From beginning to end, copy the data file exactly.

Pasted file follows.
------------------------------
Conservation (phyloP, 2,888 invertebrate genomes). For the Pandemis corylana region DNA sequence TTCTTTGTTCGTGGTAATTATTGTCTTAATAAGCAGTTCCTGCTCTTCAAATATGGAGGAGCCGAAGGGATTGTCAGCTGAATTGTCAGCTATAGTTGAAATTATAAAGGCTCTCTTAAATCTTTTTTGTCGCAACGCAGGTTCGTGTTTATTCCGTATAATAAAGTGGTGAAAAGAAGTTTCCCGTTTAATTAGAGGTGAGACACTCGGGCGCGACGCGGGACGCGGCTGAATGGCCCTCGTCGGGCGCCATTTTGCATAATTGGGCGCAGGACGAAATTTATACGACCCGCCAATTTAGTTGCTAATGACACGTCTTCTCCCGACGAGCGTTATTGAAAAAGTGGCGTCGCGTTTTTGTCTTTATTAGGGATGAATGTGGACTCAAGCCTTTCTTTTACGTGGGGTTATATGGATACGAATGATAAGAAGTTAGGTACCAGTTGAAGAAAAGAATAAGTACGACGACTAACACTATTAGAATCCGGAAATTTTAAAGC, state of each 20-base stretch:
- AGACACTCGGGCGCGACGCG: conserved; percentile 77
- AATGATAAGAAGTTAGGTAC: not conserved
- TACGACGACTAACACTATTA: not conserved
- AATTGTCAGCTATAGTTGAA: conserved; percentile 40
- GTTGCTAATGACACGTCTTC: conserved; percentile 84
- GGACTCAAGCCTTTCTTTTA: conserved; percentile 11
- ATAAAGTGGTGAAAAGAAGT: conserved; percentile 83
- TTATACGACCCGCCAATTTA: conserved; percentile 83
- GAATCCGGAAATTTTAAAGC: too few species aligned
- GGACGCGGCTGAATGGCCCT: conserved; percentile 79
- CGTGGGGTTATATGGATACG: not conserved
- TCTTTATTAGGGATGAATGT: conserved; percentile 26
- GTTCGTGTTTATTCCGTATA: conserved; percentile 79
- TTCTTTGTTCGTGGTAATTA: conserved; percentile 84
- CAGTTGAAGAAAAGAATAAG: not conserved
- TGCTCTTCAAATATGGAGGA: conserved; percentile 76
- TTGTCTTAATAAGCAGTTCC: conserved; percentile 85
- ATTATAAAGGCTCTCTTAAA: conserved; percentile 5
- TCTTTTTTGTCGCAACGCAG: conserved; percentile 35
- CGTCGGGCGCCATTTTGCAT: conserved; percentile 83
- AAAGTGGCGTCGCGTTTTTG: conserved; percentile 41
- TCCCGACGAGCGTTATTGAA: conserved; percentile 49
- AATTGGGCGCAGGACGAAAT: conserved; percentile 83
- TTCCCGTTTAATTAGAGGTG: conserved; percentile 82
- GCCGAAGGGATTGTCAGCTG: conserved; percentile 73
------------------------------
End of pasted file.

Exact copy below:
Conservation (phyloP, 2,888 invertebrate genomes). For the Pandemis corylana region DNA sequence TTCTTTGTTCGTGGTAATTATTGTCTTAATAAGCAGTTCCTGCTCTTCAAATATGGAGGAGCCGAAGGGATTGTCAGCTGAATTGTCAGCTATAGTTGAAATTATAAAGGCTCTCTTAAATCTTTTTTGTCGCAACGCAGGTTCGTGTTTATTCCGTATAATAAAGTGGTGAAAAGAAGTTTCCCGTTTAATTAGAGGTGAGACACTCGGGCGCGACGCGGGACGCGGCTGAATGGCCCTCGTCGGGCGCCATTTTGCATAATTGGGCGCAGGACGAAATTTATACGACCCGCCAATTTAGTTGCTAATGACACGTCTTCTCCCGACGAGCGTTATTGAAAAAGTGGCGTCGCGTTTTTGTCTTTATTAGGGATGAATGTGGACTCAAGCCTTTCTTTTACGTGGGGTTATATGGATACGAATGATAAGAAGTTAGGTACCAGTTGAAGAAAAGAATAAGTACGACGACTAACACTATTAGAATCCGGAAATTTTAAAGC, state of each 20-base stretch:
- AGACACTCGGGCGCGACGCG: conserved; percentile 77
- AATGATAAGAAGTTAGGTAC: not conserved
- TACGACGACTAACACTATTA: not conserved
- AATTGTCAGCTATAGTTGAA: conserved; percentile 40
- GTTGCTAATGACACGTCTTC: conserved; percentile 84
- GGACTCAAGCCTTTCTTTTA: conserved; percentile 11
- ATAAAGTGGTGAAAAGAAGT: conserved; percentile 83
- TTATACGACCCGCCAATTTA: conserved; percentile 83
- GAATCCGGAAATTTTAAAGC: too few species aligned
- GGACGCGGCTGAATGGCCCT: conserved; percentile 79
- CGTGGGGTTATATGGATACG: not conserved
- TCTTTATTAGGGATGAATGT: conserved; percentile 26
- GTTCGTGTTTATTCCGTATA: conserved; percentile 79
- TTCTTTGTTCGTGGTAATTA: conserved; percentile 84
- CAGTTGAAGAAAAGAATAAG: not conserved
- TGCTCTTCAAATATGGAGGA: conserved; percentile 76
- TTGTCTTAATAAGCAGTTCC: conserved; percentile 85
- ATTATAAAGGCTCTCTTAAA: conserved; percentile 5
- TCTTTTTTGTCGCAACGCAG: conserved; percentile 35
- CGTCGGGCGCCATTTTGCAT: conserved; percentile 83
- AAAGTGGCGTCGCGTTTTTG: conserved; percentile 41
- TCCCGACGAGCGTTATTGAA: conserved; percentile 49
- AATTGGGCGCAGGACGAAAT: conserved; percentile 83
- TTCCCGTTTAATTAGAGGTG: conserved; percentile 82
- GCCGAAGGGATTGTCAGCTG: conserved; percentile 73